Jonesboro City Council to consider raises later

Sep 6, 2017

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The Jonesboro City Council is taking its time in considering a proposal that would call for a six percent pay raise for all elected officials.  Council members that spoke about the ordinance last night said they were concerned about how raises that were approved last year might affect future budgets.  The council approved pay raises for all city workers last year, which took three-point-four million dollars out of reserves.  Alderman Joe Hafner is the chairman of the finance committee on the city council.   He says he is concerned about how that drop in reserves as well as a pay raise for elected officials will affect the budget.

“I think it is important to add here that we added two-million-dollars in projects to our budget this year,” says Hafner.  “While some items may have left over reserves, we have added two-million-dollars that we now have to find the money to pay for.” 

Jonesboro Mayor Harold Perrin says the raises that were given last year means that three-point-four million dollars will now come from reserves every year, which means the city is going to have to start looking for ways to make up that dip in reserves.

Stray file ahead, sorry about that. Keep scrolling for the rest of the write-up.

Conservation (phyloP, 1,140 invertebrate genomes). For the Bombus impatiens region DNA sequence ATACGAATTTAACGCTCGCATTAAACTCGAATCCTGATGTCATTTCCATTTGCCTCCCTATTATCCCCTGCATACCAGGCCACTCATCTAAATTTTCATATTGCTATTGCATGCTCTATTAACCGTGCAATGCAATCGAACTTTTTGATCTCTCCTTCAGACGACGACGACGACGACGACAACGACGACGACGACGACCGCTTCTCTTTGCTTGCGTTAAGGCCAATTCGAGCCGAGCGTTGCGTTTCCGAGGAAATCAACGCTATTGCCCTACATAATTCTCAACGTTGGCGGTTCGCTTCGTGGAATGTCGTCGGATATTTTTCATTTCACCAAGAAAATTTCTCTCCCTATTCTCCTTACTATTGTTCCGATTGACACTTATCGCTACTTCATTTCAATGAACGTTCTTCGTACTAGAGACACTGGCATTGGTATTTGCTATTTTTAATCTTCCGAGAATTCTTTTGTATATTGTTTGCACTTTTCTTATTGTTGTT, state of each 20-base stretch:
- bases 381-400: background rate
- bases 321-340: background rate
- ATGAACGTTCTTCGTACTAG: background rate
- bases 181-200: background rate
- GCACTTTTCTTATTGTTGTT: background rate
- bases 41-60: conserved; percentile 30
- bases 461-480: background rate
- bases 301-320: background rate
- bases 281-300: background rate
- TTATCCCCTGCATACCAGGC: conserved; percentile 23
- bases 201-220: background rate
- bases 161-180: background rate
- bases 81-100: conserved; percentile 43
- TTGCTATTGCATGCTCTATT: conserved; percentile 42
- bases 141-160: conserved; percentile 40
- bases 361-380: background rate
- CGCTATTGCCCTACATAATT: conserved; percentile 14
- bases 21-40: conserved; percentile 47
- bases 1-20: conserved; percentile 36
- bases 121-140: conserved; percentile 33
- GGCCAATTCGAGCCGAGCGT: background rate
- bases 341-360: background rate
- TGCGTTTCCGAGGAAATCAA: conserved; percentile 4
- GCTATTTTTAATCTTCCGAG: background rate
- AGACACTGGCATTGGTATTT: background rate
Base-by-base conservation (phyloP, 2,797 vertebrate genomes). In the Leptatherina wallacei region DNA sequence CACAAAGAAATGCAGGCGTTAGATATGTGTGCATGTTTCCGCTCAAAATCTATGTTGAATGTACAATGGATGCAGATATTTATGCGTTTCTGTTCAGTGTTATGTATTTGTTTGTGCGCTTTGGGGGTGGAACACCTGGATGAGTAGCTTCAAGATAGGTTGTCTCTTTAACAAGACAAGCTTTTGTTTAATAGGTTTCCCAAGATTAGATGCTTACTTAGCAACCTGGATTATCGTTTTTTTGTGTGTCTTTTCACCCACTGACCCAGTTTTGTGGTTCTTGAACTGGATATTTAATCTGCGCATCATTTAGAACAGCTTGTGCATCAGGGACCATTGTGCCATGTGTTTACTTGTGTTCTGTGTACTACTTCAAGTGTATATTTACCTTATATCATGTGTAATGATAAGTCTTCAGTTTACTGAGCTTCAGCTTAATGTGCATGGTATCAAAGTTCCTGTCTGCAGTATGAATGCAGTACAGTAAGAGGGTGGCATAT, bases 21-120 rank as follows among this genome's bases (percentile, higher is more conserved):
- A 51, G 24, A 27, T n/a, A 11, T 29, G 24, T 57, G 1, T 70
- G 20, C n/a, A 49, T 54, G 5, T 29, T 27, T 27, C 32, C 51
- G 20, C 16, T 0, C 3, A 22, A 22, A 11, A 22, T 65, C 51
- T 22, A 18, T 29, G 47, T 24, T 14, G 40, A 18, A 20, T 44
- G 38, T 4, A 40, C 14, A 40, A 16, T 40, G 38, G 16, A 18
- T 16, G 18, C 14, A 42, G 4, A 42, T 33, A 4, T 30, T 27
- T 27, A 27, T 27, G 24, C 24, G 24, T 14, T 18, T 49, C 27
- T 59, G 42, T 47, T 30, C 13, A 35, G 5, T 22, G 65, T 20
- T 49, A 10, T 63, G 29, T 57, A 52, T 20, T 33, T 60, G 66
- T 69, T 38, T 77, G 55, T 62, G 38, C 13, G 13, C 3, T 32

“That is going to be very hard to cover when you have not given the revenue to offset the three-point-four-million dollars that will be coming out of reserves every year,” says Perrin. “When you pull down the reserves to pay for capital improvements, you will not have any more room to wiggle with and you will have to make a decision about what to do next to maintain the way the city has been operating.”

Perrin tells how long the city may have before it needs to start looking for alternative revenues, including the possibility of a sales tax to pay for the salaries.

“If you want to keep operating the city as it is with the salaries we are paying, then you have to look at how to get extra revenue.  Does that mean that you have to freeze hiring, have layoffs, or go to the polls soon for a sales tax issue to pay for this?  I predict that if something isn’t done, you will have to ask citizens to vote on a sales tax in three years,” says Perrin. 

Alderman Mitch Johson was chairman of the finance committee last year and pushed for all city workers to get raises, something he said last night he was proud of.

“I may take some criticism on those but I am glad for what we did,” says Johnson. “I wanted to make sure that we properly compensated those people for what they do to make Jonesboro great.  I didn’t take this job for the pay and I don’t care about getting a raise.”

Alderman David McClain says he doesn’t think now is a good time to look at raises for elected officials.

“It is not the time to think about this when we are looking at possibly cutting projects or laying off people in order to do it.”

The City Council will consider the measure two more times before ultimately deciding whether to raise the salaries of elected officials.